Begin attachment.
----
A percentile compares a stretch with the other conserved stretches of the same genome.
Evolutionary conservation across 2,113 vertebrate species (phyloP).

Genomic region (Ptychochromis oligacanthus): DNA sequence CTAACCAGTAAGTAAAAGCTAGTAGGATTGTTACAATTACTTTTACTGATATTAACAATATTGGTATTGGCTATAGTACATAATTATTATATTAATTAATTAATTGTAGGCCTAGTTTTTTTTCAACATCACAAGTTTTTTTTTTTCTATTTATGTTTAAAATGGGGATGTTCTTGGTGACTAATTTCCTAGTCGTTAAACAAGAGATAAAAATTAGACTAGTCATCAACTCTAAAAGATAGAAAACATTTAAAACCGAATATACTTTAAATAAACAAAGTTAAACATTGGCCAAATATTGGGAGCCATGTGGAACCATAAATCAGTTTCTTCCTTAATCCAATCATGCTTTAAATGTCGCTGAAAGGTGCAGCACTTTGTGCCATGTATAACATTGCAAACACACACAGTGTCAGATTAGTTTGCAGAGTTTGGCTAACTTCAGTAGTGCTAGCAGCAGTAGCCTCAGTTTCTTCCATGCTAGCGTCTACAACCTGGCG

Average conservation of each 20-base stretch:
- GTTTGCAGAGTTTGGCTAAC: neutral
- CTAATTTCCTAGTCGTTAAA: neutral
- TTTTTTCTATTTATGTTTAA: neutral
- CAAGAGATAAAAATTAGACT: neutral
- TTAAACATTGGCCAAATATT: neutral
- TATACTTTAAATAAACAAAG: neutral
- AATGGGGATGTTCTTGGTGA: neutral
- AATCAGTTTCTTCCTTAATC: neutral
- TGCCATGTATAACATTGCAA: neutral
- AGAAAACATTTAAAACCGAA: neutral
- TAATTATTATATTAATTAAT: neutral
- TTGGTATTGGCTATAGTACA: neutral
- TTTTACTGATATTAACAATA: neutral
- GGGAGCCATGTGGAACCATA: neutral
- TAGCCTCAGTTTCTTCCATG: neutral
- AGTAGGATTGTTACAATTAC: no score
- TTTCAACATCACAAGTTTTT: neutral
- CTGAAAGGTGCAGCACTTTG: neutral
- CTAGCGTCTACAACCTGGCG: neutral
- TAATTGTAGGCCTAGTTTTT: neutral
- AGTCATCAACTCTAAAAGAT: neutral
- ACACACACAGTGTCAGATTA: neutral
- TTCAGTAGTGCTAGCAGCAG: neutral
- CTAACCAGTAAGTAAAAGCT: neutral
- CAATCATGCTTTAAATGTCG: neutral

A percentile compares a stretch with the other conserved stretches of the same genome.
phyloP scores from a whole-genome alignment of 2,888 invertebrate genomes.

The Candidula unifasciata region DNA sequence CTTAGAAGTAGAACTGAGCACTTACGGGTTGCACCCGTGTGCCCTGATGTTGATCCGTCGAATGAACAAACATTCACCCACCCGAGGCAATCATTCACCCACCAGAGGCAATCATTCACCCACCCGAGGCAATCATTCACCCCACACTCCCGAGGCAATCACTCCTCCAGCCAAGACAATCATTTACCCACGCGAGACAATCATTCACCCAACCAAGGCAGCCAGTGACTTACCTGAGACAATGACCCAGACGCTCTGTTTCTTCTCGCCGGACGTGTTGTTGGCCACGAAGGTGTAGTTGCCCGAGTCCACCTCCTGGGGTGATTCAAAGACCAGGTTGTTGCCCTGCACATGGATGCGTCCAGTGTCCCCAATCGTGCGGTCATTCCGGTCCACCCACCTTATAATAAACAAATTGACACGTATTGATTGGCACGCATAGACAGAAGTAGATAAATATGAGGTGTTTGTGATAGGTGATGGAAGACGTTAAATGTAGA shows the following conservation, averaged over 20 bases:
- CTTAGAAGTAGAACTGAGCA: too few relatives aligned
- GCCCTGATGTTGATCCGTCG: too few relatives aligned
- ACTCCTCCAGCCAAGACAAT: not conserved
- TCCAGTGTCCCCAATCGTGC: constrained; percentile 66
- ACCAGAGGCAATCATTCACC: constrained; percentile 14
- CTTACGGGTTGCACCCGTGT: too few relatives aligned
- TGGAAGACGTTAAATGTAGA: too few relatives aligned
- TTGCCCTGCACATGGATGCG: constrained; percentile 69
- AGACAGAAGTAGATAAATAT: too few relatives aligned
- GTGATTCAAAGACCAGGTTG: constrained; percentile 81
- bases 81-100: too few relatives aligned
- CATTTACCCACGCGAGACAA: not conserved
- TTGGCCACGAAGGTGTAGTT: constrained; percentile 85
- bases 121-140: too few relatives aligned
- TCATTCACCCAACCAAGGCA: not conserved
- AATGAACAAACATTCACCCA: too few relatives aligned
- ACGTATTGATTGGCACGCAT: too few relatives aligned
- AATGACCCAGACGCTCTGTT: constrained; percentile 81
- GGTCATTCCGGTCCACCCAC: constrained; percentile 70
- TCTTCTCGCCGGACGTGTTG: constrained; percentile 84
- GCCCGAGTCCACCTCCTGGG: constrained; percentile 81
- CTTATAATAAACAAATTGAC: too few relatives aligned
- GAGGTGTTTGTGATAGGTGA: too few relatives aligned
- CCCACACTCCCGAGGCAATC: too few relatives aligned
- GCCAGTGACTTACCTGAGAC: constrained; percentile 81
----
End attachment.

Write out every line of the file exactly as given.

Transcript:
A percentile compares a stretch with the other conserved stretches of the same genome.
Evolutionary conservation across 2,113 vertebrate species (phyloP).

Genomic region (Ptychochromis oligacanthus): DNA sequence CTAACCAGTAAGTAAAAGCTAGTAGGATTGTTACAATTACTTTTACTGATATTAACAATATTGGTATTGGCTATAGTACATAATTATTATATTAATTAATTAATTGTAGGCCTAGTTTTTTTTCAACATCACAAGTTTTTTTTTTTCTATTTATGTTTAAAATGGGGATGTTCTTGGTGACTAATTTCCTAGTCGTTAAACAAGAGATAAAAATTAGACTAGTCATCAACTCTAAAAGATAGAAAACATTTAAAACCGAATATACTTTAAATAAACAAAGTTAAACATTGGCCAAATATTGGGAGCCATGTGGAACCATAAATCAGTTTCTTCCTTAATCCAATCATGCTTTAAATGTCGCTGAAAGGTGCAGCACTTTGTGCCATGTATAACATTGCAAACACACACAGTGTCAGATTAGTTTGCAGAGTTTGGCTAACTTCAGTAGTGCTAGCAGCAGTAGCCTCAGTTTCTTCCATGCTAGCGTCTACAACCTGGCG

Average conservation of each 20-base stretch:
- GTTTGCAGAGTTTGGCTAAC: neutral
- CTAATTTCCTAGTCGTTAAA: neutral
- TTTTTTCTATTTATGTTTAA: neutral
- CAAGAGATAAAAATTAGACT: neutral
- TTAAACATTGGCCAAATATT: neutral
- TATACTTTAAATAAACAAAG: neutral
- AATGGGGATGTTCTTGGTGA: neutral
- AATCAGTTTCTTCCTTAATC: neutral
- TGCCATGTATAACATTGCAA: neutral
- AGAAAACATTTAAAACCGAA: neutral
- TAATTATTATATTAATTAAT: neutral
- TTGGTATTGGCTATAGTACA: neutral
- TTTTACTGATATTAACAATA: neutral
- GGGAGCCATGTGGAACCATA: neutral
- TAGCCTCAGTTTCTTCCATG: neutral
- AGTAGGATTGTTACAATTAC: no score
- TTTCAACATCACAAGTTTTT: neutral
- CTGAAAGGTGCAGCACTTTG: neutral
- CTAGCGTCTACAACCTGGCG: neutral
- TAATTGTAGGCCTAGTTTTT: neutral
- AGTCATCAACTCTAAAAGAT: neutral
- ACACACACAGTGTCAGATTA: neutral
- TTCAGTAGTGCTAGCAGCAG: neutral
- CTAACCAGTAAGTAAAAGCT: neutral
- CAATCATGCTTTAAATGTCG: neutral

A percentile compares a stretch with the other conserved stretches of the same genome.
phyloP scores from a whole-genome alignment of 2,888 invertebrate genomes.

The Candidula unifasciata region DNA sequence CTTAGAAGTAGAACTGAGCACTTACGGGTTGCACCCGTGTGCCCTGATGTTGATCCGTCGAATGAACAAACATTCACCCACCCGAGGCAATCATTCACCCACCAGAGGCAATCATTCACCCACCCGAGGCAATCATTCACCCCACACTCCCGAGGCAATCACTCCTCCAGCCAAGACAATCATTTACCCACGCGAGACAATCATTCACCCAACCAAGGCAGCCAGTGACTTACCTGAGACAATGACCCAGACGCTCTGTTTCTTCTCGCCGGACGTGTTGTTGGCCACGAAGGTGTAGTTGCCCGAGTCCACCTCCTGGGGTGATTCAAAGACCAGGTTGTTGCCCTGCACATGGATGCGTCCAGTGTCCCCAATCGTGCGGTCATTCCGGTCCACCCACCTTATAATAAACAAATTGACACGTATTGATTGGCACGCATAGACAGAAGTAGATAAATATGAGGTGTTTGTGATAGGTGATGGAAGACGTTAAATGTAGA shows the following conservation, averaged over 20 bases:
- CTTAGAAGTAGAACTGAGCA: too few relatives aligned
- GCCCTGATGTTGATCCGTCG: too few relatives aligned
- ACTCCTCCAGCCAAGACAAT: not conserved
- TCCAGTGTCCCCAATCGTGC: constrained; percentile 66
- ACCAGAGGCAATCATTCACC: constrained; percentile 14
- CTTACGGGTTGCACCCGTGT: too few relatives aligned
- TGGAAGACGTTAAATGTAGA: too few relatives aligned
- TTGCCCTGCACATGGATGCG: constrained; percentile 69
- AGACAGAAGTAGATAAATAT: too few relatives aligned
- GTGATTCAAAGACCAGGTTG: constrained; percentile 81
- bases 81-100: too few relatives aligned
- CATTTACCCACGCGAGACAA: not conserved
- TTGGCCACGAAGGTGTAGTT: constrained; percentile 85
- bases 121-140: too few relatives aligned
- TCATTCACCCAACCAAGGCA: not conserved
- AATGAACAAACATTCACCCA: too few relatives aligned
- ACGTATTGATTGGCACGCAT: too few relatives aligned
- AATGACCCAGACGCTCTGTT: constrained; percentile 81
- GGTCATTCCGGTCCACCCAC: constrained; percentile 70
- TCTTCTCGCCGGACGTGTTG: constrained; percentile 84
- GCCCGAGTCCACCTCCTGGG: constrained; percentile 81
- CTTATAATAAACAAATTGAC: too few relatives aligned
- GAGGTGTTTGTGATAGGTGA: too few relatives aligned
- CCCACACTCCCGAGGCAATC: too few relatives aligned
- GCCAGTGACTTACCTGAGAC: constrained; percentile 81